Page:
Logic Functions in the Philosophy of Al-Farabi

Handbook of the 6th World Congress and School on Universal Logic (2018)
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Abstract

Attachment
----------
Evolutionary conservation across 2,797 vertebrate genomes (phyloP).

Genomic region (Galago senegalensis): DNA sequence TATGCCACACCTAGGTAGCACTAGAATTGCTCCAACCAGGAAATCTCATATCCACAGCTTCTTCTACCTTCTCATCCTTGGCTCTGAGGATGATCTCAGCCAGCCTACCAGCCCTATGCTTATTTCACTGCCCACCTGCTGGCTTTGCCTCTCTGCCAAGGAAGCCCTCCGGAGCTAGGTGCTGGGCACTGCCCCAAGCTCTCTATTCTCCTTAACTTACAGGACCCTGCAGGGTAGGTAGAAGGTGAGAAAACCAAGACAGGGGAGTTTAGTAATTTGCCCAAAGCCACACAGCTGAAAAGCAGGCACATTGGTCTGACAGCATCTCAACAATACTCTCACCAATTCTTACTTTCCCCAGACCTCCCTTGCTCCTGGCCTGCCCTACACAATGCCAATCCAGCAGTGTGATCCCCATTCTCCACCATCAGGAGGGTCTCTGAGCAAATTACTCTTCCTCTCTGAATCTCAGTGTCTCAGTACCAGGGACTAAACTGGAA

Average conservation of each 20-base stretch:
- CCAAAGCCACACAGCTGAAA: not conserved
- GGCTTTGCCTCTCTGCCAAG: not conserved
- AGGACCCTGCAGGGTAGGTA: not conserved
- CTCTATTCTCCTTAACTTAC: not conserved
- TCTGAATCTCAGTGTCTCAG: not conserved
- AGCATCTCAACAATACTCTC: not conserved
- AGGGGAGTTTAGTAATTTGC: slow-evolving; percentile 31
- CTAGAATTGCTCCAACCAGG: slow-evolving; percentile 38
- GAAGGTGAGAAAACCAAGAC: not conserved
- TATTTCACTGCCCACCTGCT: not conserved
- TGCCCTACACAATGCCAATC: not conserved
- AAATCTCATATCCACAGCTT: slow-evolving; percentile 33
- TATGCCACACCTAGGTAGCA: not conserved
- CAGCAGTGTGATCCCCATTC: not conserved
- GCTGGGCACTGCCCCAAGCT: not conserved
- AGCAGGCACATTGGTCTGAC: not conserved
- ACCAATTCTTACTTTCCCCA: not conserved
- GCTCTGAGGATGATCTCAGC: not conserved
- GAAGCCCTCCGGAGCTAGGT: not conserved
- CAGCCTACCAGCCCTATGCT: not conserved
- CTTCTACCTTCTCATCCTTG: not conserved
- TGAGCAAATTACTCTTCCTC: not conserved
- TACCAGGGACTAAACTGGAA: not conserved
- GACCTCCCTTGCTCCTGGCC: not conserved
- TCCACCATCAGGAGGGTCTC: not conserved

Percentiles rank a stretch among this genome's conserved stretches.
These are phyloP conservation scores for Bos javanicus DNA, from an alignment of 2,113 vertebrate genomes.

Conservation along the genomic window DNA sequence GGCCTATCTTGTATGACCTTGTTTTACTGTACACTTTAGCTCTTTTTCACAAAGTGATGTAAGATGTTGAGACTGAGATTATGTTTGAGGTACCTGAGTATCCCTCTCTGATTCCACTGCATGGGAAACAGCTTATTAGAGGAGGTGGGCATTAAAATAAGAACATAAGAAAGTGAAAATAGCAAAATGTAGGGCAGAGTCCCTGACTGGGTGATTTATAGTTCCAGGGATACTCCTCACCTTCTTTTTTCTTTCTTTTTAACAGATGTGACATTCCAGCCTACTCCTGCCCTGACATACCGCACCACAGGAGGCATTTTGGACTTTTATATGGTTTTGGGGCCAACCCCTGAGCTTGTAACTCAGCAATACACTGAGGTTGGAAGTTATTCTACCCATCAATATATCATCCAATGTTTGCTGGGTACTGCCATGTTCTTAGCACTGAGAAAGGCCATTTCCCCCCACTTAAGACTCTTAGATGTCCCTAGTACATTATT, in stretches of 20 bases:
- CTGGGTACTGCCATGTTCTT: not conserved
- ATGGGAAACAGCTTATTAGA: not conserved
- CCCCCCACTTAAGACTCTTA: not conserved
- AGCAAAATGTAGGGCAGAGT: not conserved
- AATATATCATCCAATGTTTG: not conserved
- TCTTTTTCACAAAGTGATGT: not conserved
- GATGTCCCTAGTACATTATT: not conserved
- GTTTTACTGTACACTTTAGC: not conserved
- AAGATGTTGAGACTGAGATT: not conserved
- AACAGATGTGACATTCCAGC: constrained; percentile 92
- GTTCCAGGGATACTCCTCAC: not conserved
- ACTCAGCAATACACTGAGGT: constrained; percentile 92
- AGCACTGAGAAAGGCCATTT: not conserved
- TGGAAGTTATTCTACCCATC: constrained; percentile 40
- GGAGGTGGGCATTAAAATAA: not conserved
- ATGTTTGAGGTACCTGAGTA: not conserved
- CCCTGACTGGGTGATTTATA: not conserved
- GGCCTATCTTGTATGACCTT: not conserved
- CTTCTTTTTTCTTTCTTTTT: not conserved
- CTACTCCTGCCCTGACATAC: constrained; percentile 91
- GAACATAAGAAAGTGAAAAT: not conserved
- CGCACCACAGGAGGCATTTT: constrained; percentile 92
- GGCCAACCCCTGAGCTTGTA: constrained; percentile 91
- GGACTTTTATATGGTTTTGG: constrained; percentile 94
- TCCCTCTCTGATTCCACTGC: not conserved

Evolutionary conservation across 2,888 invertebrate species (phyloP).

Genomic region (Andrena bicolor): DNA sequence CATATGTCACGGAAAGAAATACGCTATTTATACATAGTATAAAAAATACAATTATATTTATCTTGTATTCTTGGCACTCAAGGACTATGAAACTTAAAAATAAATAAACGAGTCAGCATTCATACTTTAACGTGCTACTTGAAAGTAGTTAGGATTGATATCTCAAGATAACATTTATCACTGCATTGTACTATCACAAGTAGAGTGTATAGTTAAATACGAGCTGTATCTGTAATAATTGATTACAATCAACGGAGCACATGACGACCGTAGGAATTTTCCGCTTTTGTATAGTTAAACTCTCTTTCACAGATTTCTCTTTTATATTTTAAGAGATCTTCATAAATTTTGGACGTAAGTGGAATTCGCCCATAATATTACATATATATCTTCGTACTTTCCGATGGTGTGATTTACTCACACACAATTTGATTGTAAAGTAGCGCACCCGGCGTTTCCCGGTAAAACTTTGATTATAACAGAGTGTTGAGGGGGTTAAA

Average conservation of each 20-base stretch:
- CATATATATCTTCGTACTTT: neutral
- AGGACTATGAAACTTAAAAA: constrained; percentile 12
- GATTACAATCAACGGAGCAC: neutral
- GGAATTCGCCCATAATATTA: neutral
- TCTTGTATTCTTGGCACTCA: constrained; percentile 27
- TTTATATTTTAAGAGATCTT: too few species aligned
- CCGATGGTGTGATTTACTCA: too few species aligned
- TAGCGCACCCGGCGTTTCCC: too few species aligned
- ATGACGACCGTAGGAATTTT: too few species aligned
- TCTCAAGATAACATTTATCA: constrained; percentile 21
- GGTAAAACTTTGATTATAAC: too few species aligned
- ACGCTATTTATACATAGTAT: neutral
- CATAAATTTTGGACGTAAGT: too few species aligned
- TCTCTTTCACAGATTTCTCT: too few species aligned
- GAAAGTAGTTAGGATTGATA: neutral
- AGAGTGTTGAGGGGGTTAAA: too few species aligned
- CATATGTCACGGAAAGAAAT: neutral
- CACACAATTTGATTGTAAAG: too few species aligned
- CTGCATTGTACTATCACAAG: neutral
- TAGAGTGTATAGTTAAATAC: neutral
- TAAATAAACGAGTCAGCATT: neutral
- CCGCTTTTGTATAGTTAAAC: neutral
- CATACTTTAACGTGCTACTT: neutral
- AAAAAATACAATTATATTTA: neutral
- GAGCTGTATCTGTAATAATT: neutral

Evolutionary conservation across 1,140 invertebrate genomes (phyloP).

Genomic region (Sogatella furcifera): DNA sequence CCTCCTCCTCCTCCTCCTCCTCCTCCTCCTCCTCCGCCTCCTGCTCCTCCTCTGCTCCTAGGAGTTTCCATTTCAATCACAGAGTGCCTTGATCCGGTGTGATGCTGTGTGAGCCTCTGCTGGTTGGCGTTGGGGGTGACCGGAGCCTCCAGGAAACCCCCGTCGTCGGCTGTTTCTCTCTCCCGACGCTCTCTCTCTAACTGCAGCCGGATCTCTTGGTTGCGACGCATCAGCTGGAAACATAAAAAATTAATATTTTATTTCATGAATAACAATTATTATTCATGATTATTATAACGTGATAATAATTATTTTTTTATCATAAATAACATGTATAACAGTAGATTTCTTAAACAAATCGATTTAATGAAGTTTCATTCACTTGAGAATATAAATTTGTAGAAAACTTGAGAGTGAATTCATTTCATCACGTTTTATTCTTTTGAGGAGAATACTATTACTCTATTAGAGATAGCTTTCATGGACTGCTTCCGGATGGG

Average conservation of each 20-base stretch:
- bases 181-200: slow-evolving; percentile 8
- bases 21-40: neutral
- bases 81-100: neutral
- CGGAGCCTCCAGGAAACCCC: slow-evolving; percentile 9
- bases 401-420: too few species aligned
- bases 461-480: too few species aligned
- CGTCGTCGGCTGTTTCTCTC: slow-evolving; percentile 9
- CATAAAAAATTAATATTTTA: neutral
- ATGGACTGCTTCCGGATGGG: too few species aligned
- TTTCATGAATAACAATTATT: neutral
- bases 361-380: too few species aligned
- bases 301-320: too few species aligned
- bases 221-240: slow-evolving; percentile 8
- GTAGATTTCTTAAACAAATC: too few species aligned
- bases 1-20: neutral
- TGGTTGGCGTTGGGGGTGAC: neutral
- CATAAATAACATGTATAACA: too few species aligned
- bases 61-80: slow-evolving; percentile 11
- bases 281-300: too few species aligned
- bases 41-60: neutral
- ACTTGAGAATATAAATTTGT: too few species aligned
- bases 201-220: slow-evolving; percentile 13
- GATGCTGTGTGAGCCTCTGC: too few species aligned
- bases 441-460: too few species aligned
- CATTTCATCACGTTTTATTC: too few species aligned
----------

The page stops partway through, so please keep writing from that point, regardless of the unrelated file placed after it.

Abu Nasr Muhammad Al-Farabi (870–950 AD), the second outstanding representative of the Muslim peripatetic after al Kindi (801–873 AD), was born in Turkestan about 870 AD. Al-Farabi’s studies commenced in Farab, then he travelled to Baghdad, where he studied logic with a Christian scholar named Yuhanna b. Hailan. Al-Farabi wrote numerous works dealing with almost every branch of science in the medieval world. In addition to a large number of books on logic and other sciences, he came to be known as the “Second Teacher” (al-Mou’allim al-Thani), Aristotle being the first. One of Al-Farabi’s most important contributions was clarifying the func- tions of logic as follows: 1. He defined logic and compared it with grammar, and discussed the clas- sification and fundamental principles of science in a unique and useful manner. 2. He made the study of logic easier by dividing it into two categories: Takhayyul (idea) and Thubut (proof). 3. He believed that the objective of logic is to correct faults we may find in ourselves and in others, and faults that others find in us. 4. He said that if we do not comprehend logic, we must either have faith in all people, or mistrust all people, or differentiate between them. Such actions would be undertaken without a basis of evidence or experimen- tation. In this paper, I will analyse the functions of logic in Al-Farabi’s works, Enumeration of the Sciences, Book on the Syllogism, Book on Dialectic, Book on Demonstration and Ring Stones of Wisdom, in order to present his contributions in the field of logic.
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